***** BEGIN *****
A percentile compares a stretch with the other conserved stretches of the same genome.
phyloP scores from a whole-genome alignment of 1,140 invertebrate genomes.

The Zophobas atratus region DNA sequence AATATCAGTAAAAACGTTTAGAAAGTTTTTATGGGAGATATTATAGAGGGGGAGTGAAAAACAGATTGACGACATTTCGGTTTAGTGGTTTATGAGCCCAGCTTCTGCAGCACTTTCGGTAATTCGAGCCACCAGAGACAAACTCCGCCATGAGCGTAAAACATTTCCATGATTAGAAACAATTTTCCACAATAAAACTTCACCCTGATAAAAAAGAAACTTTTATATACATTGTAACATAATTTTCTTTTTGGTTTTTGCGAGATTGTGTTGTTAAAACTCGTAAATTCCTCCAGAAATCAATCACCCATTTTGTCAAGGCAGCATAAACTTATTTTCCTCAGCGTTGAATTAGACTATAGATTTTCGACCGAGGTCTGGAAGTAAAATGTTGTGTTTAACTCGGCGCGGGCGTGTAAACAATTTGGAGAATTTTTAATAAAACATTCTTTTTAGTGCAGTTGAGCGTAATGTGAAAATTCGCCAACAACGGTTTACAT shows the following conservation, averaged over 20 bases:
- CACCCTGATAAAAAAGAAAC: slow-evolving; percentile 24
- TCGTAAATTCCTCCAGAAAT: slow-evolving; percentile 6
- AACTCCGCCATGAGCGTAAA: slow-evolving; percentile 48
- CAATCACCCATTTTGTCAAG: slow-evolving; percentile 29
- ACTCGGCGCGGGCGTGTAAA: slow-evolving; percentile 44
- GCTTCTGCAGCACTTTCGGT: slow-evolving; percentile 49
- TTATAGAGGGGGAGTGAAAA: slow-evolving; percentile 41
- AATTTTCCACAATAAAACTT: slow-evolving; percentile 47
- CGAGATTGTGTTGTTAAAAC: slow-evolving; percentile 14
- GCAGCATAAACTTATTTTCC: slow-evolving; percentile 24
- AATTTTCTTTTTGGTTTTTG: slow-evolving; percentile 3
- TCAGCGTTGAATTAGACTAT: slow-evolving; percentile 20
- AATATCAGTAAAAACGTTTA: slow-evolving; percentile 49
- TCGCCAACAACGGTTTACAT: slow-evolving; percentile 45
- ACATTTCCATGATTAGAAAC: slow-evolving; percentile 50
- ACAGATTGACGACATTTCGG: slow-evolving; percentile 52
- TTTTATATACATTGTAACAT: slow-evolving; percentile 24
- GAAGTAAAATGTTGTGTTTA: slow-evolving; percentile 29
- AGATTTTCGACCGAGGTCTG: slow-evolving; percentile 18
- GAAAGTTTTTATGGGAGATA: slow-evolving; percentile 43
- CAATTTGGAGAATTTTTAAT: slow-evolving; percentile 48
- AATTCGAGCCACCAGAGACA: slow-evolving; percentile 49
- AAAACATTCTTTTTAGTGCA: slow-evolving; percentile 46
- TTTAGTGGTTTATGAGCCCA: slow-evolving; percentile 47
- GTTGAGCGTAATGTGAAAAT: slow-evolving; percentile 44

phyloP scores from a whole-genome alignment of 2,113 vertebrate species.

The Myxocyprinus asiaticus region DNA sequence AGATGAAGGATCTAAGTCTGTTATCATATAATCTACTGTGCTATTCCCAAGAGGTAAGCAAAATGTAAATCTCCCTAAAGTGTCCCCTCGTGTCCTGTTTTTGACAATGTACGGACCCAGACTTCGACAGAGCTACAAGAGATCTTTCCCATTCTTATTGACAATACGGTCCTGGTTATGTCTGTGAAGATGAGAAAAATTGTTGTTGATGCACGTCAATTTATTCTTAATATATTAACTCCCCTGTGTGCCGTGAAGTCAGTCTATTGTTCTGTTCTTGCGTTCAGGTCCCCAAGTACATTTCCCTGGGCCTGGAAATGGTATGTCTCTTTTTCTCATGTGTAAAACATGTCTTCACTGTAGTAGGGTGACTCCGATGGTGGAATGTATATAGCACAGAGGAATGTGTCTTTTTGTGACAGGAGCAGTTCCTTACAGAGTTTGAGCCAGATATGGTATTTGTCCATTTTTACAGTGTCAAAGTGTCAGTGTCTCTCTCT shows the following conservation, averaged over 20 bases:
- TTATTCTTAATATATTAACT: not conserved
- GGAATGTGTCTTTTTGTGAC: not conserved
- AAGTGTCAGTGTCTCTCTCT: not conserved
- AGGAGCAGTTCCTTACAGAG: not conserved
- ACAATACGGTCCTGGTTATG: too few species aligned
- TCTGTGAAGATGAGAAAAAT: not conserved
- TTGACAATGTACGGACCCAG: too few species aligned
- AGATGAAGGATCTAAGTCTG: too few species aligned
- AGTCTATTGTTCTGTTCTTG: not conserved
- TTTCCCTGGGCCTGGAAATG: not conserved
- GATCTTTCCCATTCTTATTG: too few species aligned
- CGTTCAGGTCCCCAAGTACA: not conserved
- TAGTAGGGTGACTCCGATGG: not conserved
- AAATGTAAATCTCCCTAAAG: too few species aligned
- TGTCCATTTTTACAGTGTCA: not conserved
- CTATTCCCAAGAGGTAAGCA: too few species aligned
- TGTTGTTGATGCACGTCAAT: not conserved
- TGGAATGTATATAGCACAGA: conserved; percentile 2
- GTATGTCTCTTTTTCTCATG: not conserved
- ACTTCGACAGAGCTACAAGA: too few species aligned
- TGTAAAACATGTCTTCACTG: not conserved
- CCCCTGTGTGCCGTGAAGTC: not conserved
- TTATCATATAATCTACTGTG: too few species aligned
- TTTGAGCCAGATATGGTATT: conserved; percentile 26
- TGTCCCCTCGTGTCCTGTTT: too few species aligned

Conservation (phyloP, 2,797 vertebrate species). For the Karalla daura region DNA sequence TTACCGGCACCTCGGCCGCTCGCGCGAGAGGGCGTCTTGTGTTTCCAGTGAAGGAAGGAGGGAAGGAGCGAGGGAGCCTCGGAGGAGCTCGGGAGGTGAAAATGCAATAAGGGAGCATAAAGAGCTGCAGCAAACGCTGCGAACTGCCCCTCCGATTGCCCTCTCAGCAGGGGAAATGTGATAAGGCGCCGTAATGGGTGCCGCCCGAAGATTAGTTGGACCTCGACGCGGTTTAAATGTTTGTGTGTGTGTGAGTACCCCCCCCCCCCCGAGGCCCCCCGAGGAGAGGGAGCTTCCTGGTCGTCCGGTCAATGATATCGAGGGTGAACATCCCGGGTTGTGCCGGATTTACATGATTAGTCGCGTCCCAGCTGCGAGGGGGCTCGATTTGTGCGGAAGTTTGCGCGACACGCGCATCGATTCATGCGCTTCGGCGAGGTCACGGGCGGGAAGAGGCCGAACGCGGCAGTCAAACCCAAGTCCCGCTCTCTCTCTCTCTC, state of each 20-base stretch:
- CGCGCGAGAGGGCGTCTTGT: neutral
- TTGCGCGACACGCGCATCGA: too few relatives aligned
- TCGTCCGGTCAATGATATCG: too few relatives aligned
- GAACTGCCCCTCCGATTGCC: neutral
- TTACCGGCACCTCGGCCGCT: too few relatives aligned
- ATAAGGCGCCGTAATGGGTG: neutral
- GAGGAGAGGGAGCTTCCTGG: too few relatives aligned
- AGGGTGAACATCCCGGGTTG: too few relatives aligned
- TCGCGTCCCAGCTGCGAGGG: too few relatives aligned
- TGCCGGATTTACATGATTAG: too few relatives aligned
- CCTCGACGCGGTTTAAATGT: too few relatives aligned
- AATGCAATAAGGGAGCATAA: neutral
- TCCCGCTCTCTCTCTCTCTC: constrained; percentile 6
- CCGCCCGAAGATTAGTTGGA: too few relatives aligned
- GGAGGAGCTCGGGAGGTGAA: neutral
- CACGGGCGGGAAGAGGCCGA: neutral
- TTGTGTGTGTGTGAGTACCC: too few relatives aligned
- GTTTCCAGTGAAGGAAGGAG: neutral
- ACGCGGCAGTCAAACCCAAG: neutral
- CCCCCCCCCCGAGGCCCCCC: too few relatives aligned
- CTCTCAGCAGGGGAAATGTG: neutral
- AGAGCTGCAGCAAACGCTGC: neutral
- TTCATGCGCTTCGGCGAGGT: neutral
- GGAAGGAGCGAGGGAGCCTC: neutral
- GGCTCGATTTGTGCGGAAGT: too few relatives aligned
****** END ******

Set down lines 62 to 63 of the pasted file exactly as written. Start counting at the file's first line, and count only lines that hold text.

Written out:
- ATAAGGCGCCGTAATGGGTG: neutral
- GAGGAGAGGGAGCTTCCTGG: too few relatives aligned